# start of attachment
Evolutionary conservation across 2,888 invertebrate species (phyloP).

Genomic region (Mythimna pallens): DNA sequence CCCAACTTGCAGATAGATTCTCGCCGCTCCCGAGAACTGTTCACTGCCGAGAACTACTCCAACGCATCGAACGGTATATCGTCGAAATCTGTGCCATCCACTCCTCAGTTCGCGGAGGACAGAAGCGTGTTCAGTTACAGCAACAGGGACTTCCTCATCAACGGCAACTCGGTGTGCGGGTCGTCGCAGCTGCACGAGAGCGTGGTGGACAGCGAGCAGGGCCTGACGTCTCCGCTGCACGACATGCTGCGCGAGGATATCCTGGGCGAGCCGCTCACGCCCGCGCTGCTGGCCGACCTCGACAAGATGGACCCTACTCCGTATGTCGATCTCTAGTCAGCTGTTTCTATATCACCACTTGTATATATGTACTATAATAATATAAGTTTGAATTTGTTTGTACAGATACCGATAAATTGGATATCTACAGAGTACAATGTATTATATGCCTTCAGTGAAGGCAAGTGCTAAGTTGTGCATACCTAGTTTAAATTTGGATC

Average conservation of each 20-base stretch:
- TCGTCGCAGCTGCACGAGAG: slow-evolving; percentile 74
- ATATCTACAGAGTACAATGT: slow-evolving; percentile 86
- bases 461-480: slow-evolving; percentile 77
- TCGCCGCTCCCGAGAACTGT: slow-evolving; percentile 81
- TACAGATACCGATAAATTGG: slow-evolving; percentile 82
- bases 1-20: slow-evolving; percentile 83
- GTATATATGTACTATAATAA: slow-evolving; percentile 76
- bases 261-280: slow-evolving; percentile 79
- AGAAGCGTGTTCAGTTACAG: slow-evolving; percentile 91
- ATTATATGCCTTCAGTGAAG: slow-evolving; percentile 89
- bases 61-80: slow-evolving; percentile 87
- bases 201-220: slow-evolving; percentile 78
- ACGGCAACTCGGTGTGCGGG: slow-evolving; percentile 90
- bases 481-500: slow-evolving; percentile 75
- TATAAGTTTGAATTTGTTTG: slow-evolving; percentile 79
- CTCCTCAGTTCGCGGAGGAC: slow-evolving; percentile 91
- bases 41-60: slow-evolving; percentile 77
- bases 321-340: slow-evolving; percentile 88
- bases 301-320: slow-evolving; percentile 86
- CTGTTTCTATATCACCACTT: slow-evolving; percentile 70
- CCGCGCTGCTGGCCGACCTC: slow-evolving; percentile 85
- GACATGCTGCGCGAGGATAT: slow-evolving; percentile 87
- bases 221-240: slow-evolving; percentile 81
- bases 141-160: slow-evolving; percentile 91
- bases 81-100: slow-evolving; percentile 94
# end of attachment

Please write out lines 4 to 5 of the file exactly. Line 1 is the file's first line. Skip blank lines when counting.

- TCGTCGCAGCTGCACGAGAG: slow-evolving; percentile 74
- ATATCTACAGAGTACAATGT: slow-evolving; percentile 86